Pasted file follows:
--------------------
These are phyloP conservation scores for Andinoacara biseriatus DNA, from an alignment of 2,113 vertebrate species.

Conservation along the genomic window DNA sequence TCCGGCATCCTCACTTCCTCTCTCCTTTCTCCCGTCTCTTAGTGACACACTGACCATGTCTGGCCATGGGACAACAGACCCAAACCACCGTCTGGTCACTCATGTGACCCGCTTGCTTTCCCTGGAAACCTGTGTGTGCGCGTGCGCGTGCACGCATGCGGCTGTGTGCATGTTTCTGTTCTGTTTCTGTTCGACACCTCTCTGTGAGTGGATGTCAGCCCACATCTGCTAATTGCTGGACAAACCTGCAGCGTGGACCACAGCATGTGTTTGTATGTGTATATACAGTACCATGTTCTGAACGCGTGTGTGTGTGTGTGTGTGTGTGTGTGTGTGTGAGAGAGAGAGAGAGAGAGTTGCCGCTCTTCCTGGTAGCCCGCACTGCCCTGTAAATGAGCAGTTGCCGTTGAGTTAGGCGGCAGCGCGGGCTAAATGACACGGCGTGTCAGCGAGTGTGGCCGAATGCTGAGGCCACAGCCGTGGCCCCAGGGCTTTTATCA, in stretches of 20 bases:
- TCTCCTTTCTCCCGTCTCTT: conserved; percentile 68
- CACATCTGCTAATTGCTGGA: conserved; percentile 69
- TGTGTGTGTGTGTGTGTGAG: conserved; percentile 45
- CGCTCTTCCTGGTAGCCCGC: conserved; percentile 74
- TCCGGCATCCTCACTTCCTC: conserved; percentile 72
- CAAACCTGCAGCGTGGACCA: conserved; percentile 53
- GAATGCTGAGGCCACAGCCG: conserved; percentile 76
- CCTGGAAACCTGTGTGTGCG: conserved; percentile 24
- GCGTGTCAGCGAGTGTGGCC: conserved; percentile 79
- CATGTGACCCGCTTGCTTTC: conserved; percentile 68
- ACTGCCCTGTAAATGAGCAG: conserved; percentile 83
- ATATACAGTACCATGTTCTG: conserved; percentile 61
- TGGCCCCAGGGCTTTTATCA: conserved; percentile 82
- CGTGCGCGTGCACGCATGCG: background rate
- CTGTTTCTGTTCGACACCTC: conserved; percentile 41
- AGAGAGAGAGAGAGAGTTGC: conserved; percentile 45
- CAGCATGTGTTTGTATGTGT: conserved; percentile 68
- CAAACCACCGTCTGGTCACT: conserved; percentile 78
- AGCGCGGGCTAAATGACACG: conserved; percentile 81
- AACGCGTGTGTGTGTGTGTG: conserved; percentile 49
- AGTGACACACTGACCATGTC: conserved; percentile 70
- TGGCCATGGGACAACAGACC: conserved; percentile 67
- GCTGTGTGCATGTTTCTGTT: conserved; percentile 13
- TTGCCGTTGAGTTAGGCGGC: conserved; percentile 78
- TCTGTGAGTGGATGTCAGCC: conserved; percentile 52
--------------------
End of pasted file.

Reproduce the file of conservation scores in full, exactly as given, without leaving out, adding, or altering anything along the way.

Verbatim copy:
These are phyloP conservation scores for Andinoacara biseriatus DNA, from an alignment of 2,113 vertebrate species.

Conservation along the genomic window DNA sequence TCCGGCATCCTCACTTCCTCTCTCCTTTCTCCCGTCTCTTAGTGACACACTGACCATGTCTGGCCATGGGACAACAGACCCAAACCACCGTCTGGTCACTCATGTGACCCGCTTGCTTTCCCTGGAAACCTGTGTGTGCGCGTGCGCGTGCACGCATGCGGCTGTGTGCATGTTTCTGTTCTGTTTCTGTTCGACACCTCTCTGTGAGTGGATGTCAGCCCACATCTGCTAATTGCTGGACAAACCTGCAGCGTGGACCACAGCATGTGTTTGTATGTGTATATACAGTACCATGTTCTGAACGCGTGTGTGTGTGTGTGTGTGTGTGTGTGTGTGTGAGAGAGAGAGAGAGAGAGTTGCCGCTCTTCCTGGTAGCCCGCACTGCCCTGTAAATGAGCAGTTGCCGTTGAGTTAGGCGGCAGCGCGGGCTAAATGACACGGCGTGTCAGCGAGTGTGGCCGAATGCTGAGGCCACAGCCGTGGCCCCAGGGCTTTTATCA, in stretches of 20 bases:
- TCTCCTTTCTCCCGTCTCTT: conserved; percentile 68
- CACATCTGCTAATTGCTGGA: conserved; percentile 69
- TGTGTGTGTGTGTGTGTGAG: conserved; percentile 45
- CGCTCTTCCTGGTAGCCCGC: conserved; percentile 74
- TCCGGCATCCTCACTTCCTC: conserved; percentile 72
- CAAACCTGCAGCGTGGACCA: conserved; percentile 53
- GAATGCTGAGGCCACAGCCG: conserved; percentile 76
- CCTGGAAACCTGTGTGTGCG: conserved; percentile 24
- GCGTGTCAGCGAGTGTGGCC: conserved; percentile 79
- CATGTGACCCGCTTGCTTTC: conserved; percentile 68
- ACTGCCCTGTAAATGAGCAG: conserved; percentile 83
- ATATACAGTACCATGTTCTG: conserved; percentile 61
- TGGCCCCAGGGCTTTTATCA: conserved; percentile 82
- CGTGCGCGTGCACGCATGCG: background rate
- CTGTTTCTGTTCGACACCTC: conserved; percentile 41
- AGAGAGAGAGAGAGAGTTGC: conserved; percentile 45
- CAGCATGTGTTTGTATGTGT: conserved; percentile 68
- CAAACCACCGTCTGGTCACT: conserved; percentile 78
- AGCGCGGGCTAAATGACACG: conserved; percentile 81
- AACGCGTGTGTGTGTGTGTG: conserved; percentile 49
- AGTGACACACTGACCATGTC: conserved; percentile 70
- TGGCCATGGGACAACAGACC: conserved; percentile 67
- GCTGTGTGCATGTTTCTGTT: conserved; percentile 13
- TTGCCGTTGAGTTAGGCGGC: conserved; percentile 78
- TCTGTGAGTGGATGTCAGCC: conserved; percentile 52